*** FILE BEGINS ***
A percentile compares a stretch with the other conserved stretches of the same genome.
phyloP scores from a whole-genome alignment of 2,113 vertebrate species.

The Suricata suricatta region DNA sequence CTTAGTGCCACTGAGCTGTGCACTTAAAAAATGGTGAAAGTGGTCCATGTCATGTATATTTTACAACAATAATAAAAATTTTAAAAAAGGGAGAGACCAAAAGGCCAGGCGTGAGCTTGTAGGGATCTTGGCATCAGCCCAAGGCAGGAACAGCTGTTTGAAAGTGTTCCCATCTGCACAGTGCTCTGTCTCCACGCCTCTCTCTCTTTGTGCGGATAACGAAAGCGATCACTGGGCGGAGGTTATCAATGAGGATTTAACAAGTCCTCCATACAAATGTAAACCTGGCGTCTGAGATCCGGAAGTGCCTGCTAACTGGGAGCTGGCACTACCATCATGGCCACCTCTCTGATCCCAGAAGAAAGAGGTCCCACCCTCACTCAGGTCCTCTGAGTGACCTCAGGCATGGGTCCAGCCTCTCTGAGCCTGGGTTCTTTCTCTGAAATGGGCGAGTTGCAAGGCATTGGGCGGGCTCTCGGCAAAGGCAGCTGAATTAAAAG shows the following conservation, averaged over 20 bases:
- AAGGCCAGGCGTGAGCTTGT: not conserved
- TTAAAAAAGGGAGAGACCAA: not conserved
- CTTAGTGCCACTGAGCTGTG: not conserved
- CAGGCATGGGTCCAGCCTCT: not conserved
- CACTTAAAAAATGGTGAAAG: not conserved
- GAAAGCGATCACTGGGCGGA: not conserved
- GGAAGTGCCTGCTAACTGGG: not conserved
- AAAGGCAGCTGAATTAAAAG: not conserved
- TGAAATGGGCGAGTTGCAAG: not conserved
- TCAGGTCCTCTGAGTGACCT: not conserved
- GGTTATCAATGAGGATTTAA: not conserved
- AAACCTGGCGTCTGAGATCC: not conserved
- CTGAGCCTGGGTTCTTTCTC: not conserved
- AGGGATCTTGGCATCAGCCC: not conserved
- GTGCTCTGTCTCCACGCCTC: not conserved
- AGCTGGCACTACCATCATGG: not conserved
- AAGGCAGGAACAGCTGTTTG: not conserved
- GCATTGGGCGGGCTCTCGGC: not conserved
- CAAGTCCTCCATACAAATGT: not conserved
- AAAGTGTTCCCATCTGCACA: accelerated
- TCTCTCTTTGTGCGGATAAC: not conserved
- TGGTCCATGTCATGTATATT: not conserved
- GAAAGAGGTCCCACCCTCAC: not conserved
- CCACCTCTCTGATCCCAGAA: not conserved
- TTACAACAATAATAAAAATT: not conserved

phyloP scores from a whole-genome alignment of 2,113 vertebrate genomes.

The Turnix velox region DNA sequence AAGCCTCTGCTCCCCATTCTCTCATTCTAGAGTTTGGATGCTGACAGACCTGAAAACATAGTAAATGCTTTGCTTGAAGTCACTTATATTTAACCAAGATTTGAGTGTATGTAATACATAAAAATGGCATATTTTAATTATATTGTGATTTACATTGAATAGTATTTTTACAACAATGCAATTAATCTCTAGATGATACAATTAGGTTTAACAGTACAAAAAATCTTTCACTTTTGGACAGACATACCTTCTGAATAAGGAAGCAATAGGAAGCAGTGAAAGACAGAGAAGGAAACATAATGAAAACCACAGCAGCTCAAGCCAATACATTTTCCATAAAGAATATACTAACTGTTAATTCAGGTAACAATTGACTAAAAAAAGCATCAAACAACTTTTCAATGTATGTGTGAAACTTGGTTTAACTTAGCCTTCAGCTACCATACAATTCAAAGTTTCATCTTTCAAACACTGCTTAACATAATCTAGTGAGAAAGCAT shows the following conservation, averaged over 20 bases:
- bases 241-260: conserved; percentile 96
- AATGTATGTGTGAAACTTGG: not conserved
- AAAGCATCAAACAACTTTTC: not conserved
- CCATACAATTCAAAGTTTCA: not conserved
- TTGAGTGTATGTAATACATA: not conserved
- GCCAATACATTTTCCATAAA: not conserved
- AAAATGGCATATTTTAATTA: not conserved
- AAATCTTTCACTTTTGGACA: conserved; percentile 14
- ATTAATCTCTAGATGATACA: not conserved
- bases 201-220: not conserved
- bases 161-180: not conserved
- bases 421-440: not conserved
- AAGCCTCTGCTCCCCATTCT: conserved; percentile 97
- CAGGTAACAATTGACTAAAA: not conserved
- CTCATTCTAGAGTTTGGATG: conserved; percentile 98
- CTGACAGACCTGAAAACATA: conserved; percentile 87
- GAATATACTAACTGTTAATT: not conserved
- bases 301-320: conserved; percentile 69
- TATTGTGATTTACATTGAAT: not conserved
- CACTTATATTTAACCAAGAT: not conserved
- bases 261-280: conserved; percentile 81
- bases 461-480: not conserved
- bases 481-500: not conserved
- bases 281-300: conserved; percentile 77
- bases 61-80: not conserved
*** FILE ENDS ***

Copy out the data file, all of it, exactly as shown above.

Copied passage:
A percentile compares a stretch with the other conserved stretches of the same genome.
phyloP scores from a whole-genome alignment of 2,113 vertebrate species.

The Suricata suricatta region DNA sequence CTTAGTGCCACTGAGCTGTGCACTTAAAAAATGGTGAAAGTGGTCCATGTCATGTATATTTTACAACAATAATAAAAATTTTAAAAAAGGGAGAGACCAAAAGGCCAGGCGTGAGCTTGTAGGGATCTTGGCATCAGCCCAAGGCAGGAACAGCTGTTTGAAAGTGTTCCCATCTGCACAGTGCTCTGTCTCCACGCCTCTCTCTCTTTGTGCGGATAACGAAAGCGATCACTGGGCGGAGGTTATCAATGAGGATTTAACAAGTCCTCCATACAAATGTAAACCTGGCGTCTGAGATCCGGAAGTGCCTGCTAACTGGGAGCTGGCACTACCATCATGGCCACCTCTCTGATCCCAGAAGAAAGAGGTCCCACCCTCACTCAGGTCCTCTGAGTGACCTCAGGCATGGGTCCAGCCTCTCTGAGCCTGGGTTCTTTCTCTGAAATGGGCGAGTTGCAAGGCATTGGGCGGGCTCTCGGCAAAGGCAGCTGAATTAAAAG shows the following conservation, averaged over 20 bases:
- AAGGCCAGGCGTGAGCTTGT: not conserved
- TTAAAAAAGGGAGAGACCAA: not conserved
- CTTAGTGCCACTGAGCTGTG: not conserved
- CAGGCATGGGTCCAGCCTCT: not conserved
- CACTTAAAAAATGGTGAAAG: not conserved
- GAAAGCGATCACTGGGCGGA: not conserved
- GGAAGTGCCTGCTAACTGGG: not conserved
- AAAGGCAGCTGAATTAAAAG: not conserved
- TGAAATGGGCGAGTTGCAAG: not conserved
- TCAGGTCCTCTGAGTGACCT: not conserved
- GGTTATCAATGAGGATTTAA: not conserved
- AAACCTGGCGTCTGAGATCC: not conserved
- CTGAGCCTGGGTTCTTTCTC: not conserved
- AGGGATCTTGGCATCAGCCC: not conserved
- GTGCTCTGTCTCCACGCCTC: not conserved
- AGCTGGCACTACCATCATGG: not conserved
- AAGGCAGGAACAGCTGTTTG: not conserved
- GCATTGGGCGGGCTCTCGGC: not conserved
- CAAGTCCTCCATACAAATGT: not conserved
- AAAGTGTTCCCATCTGCACA: accelerated
- TCTCTCTTTGTGCGGATAAC: not conserved
- TGGTCCATGTCATGTATATT: not conserved
- GAAAGAGGTCCCACCCTCAC: not conserved
- CCACCTCTCTGATCCCAGAA: not conserved
- TTACAACAATAATAAAAATT: not conserved

phyloP scores from a whole-genome alignment of 2,113 vertebrate genomes.

The Turnix velox region DNA sequence AAGCCTCTGCTCCCCATTCTCTCATTCTAGAGTTTGGATGCTGACAGACCTGAAAACATAGTAAATGCTTTGCTTGAAGTCACTTATATTTAACCAAGATTTGAGTGTATGTAATACATAAAAATGGCATATTTTAATTATATTGTGATTTACATTGAATAGTATTTTTACAACAATGCAATTAATCTCTAGATGATACAATTAGGTTTAACAGTACAAAAAATCTTTCACTTTTGGACAGACATACCTTCTGAATAAGGAAGCAATAGGAAGCAGTGAAAGACAGAGAAGGAAACATAATGAAAACCACAGCAGCTCAAGCCAATACATTTTCCATAAAGAATATACTAACTGTTAATTCAGGTAACAATTGACTAAAAAAAGCATCAAACAACTTTTCAATGTATGTGTGAAACTTGGTTTAACTTAGCCTTCAGCTACCATACAATTCAAAGTTTCATCTTTCAAACACTGCTTAACATAATCTAGTGAGAAAGCAT shows the following conservation, averaged over 20 bases:
- bases 241-260: conserved; percentile 96
- AATGTATGTGTGAAACTTGG: not conserved
- AAAGCATCAAACAACTTTTC: not conserved
- CCATACAATTCAAAGTTTCA: not conserved
- TTGAGTGTATGTAATACATA: not conserved
- GCCAATACATTTTCCATAAA: not conserved
- AAAATGGCATATTTTAATTA: not conserved
- AAATCTTTCACTTTTGGACA: conserved; percentile 14
- ATTAATCTCTAGATGATACA: not conserved
- bases 201-220: not conserved
- bases 161-180: not conserved
- bases 421-440: not conserved
- AAGCCTCTGCTCCCCATTCT: conserved; percentile 97
- CAGGTAACAATTGACTAAAA: not conserved
- CTCATTCTAGAGTTTGGATG: conserved; percentile 98
- CTGACAGACCTGAAAACATA: conserved; percentile 87
- GAATATACTAACTGTTAATT: not conserved
- bases 301-320: conserved; percentile 69
- TATTGTGATTTACATTGAAT: not conserved
- CACTTATATTTAACCAAGAT: not conserved
- bases 261-280: conserved; percentile 81
- bases 461-480: not conserved
- bases 481-500: not conserved
- bases 281-300: conserved; percentile 77
- bases 61-80: not conserved